The melanoblasts migrate from the neural crest along the back of the embryo to other parts of the body during the embryonic growth of the skin. However, if the melanoblast cells fail to get to their destination as dictated by the cat’s development, before the skin is formed the skin, it is then deficient in these pigment producing cells. The outcome, as you would expect, is that there is a lack of pigment producing melanocyte cells in the skin in certain places which means that the hair strands in those places don’t contain melanin pigment in which case they are white.
It is obviously clear from the charts above which are published here with my thanks to Sarah Hartwell, that the piebald gene expresses itself in a wide range of ways. It is very variable in how the gene is shown in the phenotype of the cat. And it is said that this is due to a combination of polygenes and perhaps “due to random eccentricities of individual development” in the elaborate language of my reference book.
The book tells me that white spotting may be due to more than simply the piebald gene. They say that “Multiple genes, such as one controlling low-level white spotting, may be present.”
Horses – a quick diversion
Just a quick note to remind ourselves that the piebald horse also called the painted horse has a coat which has been created by the piebald gene. The piebald horses a bicolour horse meaning white and another colour.
This refers to white on the cat’s paws in recognition of gloves worn by people in cold weather. The white fur of the paws usually extends to a limited extent up the feet. A cat’s foot extends all the way up to the first major joint. This is the hock. The picture below shows you the location of the hock on a straightforward tabby cat and the part of the limb below (distal) the hock is the cat’s foot at the end of which are the cat’s paws on which the cat walks (digitigrade).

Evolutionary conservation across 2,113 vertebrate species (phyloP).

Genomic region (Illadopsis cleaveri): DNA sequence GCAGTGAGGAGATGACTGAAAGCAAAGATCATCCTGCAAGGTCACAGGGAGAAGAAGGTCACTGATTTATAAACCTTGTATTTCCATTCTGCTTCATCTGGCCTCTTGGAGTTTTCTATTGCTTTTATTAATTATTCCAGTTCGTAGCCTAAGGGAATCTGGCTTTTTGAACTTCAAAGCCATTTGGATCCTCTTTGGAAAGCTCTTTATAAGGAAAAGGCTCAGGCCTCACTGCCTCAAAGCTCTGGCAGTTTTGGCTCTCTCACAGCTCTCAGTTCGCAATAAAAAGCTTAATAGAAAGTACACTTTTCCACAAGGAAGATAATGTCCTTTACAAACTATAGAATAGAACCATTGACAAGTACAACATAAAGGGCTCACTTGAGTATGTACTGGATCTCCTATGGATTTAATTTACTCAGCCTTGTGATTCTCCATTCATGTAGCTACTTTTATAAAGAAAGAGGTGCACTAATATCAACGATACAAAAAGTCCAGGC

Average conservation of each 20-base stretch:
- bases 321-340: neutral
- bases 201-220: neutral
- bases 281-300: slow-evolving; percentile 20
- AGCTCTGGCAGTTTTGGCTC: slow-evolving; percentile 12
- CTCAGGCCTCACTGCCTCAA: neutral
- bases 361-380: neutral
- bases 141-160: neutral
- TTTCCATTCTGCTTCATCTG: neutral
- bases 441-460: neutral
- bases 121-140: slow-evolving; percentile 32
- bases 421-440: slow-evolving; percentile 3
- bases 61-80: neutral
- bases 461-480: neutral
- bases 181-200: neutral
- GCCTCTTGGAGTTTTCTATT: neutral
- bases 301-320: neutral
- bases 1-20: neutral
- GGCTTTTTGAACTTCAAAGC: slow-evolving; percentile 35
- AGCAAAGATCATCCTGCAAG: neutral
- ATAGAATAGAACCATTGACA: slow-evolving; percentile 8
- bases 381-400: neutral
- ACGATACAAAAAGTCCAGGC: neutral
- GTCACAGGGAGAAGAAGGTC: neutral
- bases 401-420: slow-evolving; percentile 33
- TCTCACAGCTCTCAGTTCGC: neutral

On occasions there might be a little white on the face, belly and chest. Sometimes the Ragdoll cat has gloving and breeders work very hard at getting it right with a clean demarcation line between the white and coloured fur.
The paws are usually white gloves but the lower portions of the legs can be more extensively white which creates what breeders describe as “stockings” or “laces”. The breeders of Birman cats have refined the gloving of feet. An example can be seen in the picture below.
Brisket spots and lockets
You will see small white spots or streaks on the throat, stomach and chest. They are normally quite small except perhaps for a streak on the stomach. Some breeds have white toes within this category.
Below is an example of a random-bred cat with a locket. These cats are sometimes called tuxedo cats as well. Is not known whether a single gene causes lockets but it is presumed that it is caused by polygenetic inheritance.
This believed that the heredity of white spotting was determined to be that of an incompletely dominant gene. In other words, there is a variability of expression of the gene and it might be expressed differently for animals with different genetic backgrounds.